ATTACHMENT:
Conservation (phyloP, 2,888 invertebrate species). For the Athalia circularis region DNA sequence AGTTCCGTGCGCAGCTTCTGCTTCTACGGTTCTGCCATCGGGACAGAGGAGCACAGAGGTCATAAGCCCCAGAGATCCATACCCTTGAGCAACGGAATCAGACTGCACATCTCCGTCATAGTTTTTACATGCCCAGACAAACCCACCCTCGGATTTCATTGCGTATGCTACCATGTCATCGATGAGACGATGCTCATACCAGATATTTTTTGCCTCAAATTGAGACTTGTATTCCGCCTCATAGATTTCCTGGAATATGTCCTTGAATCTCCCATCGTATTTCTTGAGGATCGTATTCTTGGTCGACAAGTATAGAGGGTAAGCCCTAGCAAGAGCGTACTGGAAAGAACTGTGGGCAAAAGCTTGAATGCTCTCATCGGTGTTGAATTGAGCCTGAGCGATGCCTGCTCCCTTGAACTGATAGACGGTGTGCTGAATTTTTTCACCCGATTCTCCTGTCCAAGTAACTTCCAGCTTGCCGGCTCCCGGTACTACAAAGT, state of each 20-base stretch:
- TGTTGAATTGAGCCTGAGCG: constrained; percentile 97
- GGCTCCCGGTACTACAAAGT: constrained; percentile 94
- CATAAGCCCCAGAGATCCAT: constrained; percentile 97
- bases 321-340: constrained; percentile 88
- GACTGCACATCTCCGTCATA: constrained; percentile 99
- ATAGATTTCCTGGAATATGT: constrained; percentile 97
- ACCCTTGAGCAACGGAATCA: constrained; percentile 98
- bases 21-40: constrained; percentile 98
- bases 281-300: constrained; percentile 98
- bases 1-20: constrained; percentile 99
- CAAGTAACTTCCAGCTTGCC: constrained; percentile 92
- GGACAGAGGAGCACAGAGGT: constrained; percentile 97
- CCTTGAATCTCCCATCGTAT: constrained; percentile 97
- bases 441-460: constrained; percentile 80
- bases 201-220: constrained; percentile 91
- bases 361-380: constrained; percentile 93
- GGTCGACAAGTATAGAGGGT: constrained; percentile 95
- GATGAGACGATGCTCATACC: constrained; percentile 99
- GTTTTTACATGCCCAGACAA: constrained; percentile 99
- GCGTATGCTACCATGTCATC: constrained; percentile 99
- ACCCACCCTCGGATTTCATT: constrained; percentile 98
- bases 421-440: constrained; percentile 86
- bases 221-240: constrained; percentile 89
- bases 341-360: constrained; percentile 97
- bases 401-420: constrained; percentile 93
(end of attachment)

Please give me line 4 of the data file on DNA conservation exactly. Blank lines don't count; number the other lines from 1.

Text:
- CATAAGCCCCAGAGATCCAT: constrained; percentile 97